The Silver Witch, by Paula Brackston

The Silver Witch is the story of two women, born centuries apart, and the lake that binds them together. When Tilda, and her husband (Mat) bought the idyllic little cottage, their plan was to begin their lives together, making pottery and drawing inspiration from the rugged beauty of the Welsh countryside. However, when Mat dies… Continue reading The Silver Witch, by Paula Brackston


The Metropolitans, by Carol Goodman

The Metropolitans, by Carol Goodman has all of the classic elements of a great children’s book: a quest, danger, friendship, and magic. Like all truly great stories, what makes this story special is the fact that within the fantasy and the fiction the characters take on some of life’s most veritable, and universally painful struggles: loss, alienation, fear, and shame. However, Goodman takes this one step further by weaving in just enough factual elements and places to make the story seem not only believable, but real as well.

FanGirl, by Rainbow Rowell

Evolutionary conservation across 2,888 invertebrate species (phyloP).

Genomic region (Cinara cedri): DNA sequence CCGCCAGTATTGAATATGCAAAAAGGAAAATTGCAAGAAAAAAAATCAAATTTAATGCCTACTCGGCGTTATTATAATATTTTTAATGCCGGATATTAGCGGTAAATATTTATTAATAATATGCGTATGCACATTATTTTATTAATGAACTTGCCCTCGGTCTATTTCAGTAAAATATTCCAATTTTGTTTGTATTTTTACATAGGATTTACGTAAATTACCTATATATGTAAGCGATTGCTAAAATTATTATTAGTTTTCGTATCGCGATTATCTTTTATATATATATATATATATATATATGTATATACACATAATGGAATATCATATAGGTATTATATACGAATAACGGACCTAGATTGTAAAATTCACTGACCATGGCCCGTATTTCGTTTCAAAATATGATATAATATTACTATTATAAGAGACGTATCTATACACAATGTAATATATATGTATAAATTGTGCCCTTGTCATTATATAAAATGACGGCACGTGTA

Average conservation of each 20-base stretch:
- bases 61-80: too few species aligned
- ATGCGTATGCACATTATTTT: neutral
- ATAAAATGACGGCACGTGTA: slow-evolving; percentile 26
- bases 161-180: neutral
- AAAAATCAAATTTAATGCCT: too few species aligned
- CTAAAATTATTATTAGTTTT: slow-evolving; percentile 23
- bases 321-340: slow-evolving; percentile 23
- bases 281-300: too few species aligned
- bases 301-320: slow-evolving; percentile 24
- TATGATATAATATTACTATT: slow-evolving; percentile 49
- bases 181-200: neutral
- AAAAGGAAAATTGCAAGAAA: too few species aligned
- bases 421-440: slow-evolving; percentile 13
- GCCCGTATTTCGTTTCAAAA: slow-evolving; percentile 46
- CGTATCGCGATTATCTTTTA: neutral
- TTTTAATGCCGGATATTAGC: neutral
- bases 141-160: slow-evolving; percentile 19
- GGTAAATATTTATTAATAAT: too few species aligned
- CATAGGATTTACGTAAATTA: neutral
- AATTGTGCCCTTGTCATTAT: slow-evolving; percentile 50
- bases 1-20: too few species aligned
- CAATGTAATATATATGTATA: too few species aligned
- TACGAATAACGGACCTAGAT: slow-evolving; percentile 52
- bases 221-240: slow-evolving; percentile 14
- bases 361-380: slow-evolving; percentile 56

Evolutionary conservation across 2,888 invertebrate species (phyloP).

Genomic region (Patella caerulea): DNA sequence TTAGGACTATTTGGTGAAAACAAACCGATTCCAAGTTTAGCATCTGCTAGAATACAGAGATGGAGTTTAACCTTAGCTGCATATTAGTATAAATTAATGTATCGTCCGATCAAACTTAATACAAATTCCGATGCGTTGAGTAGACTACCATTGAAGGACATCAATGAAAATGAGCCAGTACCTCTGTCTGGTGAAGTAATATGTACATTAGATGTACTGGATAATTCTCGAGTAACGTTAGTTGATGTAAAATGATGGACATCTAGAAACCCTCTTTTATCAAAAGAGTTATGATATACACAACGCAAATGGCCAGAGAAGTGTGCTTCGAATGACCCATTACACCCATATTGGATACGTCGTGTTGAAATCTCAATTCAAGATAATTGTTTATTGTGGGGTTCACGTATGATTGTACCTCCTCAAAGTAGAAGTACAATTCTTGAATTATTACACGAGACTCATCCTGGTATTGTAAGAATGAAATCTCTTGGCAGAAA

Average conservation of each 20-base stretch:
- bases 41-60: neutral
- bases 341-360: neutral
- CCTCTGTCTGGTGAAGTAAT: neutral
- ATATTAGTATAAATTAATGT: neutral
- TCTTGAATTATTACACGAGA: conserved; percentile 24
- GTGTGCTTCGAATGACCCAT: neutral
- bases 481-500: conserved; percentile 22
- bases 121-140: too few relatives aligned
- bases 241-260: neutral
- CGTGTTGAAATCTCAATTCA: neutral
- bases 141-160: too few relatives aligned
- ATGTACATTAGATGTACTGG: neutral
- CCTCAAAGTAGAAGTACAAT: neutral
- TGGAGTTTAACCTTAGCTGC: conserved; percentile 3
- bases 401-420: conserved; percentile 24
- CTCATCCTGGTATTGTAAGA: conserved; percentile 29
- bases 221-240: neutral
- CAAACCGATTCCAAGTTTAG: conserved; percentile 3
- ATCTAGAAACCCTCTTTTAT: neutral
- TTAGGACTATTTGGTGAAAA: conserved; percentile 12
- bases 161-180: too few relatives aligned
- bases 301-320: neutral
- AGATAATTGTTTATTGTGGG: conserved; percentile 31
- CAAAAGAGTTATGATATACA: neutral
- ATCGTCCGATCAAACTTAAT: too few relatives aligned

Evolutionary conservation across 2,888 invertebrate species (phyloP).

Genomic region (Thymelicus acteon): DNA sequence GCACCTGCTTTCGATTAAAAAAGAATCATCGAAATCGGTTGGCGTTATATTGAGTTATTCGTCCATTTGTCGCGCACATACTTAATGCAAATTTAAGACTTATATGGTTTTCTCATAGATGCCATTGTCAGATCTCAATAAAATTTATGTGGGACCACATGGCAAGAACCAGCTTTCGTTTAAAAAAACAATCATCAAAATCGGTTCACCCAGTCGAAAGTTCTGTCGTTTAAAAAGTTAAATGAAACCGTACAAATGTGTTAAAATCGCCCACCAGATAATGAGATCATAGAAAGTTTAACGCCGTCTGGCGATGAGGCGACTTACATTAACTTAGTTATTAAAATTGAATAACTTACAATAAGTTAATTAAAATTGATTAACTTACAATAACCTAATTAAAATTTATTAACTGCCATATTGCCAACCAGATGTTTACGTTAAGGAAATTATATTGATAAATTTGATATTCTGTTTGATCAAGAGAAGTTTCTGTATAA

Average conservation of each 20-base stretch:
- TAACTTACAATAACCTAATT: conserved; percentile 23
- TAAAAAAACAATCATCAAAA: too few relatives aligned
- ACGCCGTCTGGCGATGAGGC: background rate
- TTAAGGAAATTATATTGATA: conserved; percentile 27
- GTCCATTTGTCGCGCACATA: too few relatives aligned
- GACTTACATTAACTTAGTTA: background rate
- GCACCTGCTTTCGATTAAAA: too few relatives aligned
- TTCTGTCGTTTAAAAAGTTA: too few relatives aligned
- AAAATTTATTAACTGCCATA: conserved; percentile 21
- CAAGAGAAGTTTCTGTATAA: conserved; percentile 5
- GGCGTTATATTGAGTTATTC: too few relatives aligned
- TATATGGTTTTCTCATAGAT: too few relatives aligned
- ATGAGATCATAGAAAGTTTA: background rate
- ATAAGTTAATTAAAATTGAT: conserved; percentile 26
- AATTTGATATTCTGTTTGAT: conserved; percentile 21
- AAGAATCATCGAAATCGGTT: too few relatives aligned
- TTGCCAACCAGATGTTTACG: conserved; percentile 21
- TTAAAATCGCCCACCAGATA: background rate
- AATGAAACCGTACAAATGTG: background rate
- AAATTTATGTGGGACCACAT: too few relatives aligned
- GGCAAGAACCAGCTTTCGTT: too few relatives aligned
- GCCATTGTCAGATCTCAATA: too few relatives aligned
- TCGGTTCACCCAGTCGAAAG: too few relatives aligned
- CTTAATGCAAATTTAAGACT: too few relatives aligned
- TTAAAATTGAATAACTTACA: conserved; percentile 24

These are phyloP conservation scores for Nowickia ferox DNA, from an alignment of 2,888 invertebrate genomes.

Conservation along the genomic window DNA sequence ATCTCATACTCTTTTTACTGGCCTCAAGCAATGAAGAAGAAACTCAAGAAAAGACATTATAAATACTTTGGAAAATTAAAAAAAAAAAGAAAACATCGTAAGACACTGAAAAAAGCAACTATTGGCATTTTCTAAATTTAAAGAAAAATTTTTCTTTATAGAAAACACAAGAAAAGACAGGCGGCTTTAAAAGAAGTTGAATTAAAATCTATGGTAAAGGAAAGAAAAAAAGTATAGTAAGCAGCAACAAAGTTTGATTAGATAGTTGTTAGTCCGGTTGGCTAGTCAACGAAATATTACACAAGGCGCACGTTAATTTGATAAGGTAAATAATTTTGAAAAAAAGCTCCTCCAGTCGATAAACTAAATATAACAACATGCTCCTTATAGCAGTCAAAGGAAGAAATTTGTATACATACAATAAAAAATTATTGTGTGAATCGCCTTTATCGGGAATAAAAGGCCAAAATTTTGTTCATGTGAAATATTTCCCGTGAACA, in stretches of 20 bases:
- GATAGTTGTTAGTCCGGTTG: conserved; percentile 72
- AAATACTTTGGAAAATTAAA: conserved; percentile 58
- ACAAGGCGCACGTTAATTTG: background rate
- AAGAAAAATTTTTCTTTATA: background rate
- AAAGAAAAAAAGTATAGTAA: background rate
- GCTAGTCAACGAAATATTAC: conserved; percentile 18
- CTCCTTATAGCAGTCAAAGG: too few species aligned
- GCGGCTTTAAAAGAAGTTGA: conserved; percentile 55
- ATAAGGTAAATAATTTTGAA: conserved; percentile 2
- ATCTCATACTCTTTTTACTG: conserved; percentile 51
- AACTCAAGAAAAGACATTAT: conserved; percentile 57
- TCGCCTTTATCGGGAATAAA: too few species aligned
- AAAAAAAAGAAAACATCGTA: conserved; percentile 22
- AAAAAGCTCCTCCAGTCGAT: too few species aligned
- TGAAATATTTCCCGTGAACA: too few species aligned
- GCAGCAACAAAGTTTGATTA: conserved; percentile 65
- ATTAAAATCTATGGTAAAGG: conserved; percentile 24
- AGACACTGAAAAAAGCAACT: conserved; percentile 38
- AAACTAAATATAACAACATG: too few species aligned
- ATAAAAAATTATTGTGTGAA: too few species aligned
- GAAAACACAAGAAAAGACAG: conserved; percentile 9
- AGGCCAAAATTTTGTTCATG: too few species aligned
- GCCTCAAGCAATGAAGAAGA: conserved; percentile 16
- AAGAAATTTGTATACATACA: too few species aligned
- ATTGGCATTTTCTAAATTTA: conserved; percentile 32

Like many of Rainbow Rowell’s stories, Fangirl is a coming of age story set in Omaha, Nebraska, involving an awkward girl (or at least a girl who perceives herself as being awkward), a boy, and a series of obstacles between their inevitable relationship. While on the surface, this may sound a little too predictably “girl… Continue reading FanGirl, by Rainbow Rowell

Beauty: A Retelling of the Story of Beauty and the Beast, By Robin McKinley

Just as in the classic version of Beauty in the Beast, this story is about a young woman who is imprisoned by a beast in an enchanted castle in her father’s stead. However, unlike every other version of this story I have read, in this story Beauty is not beautiful. Instead, she is a tall… Continue reading Beauty: A Retelling of the Story of Beauty and the Beast, By Robin McKinley

The Girl Who Drank the Moon, By Kelly Barnhill

The Girl Who Drank the Moon is a timely story that warns against ignorance, the danger of unchecked sorrow, the strength required to walk a path separate from the expected, and above all, the importance of always asking questions. While the author wrote the story with a 5th grade reader in mind, like any truly good children’s book, I think it would be equally enjoyable for adults, even though they may not read the same story between the covers.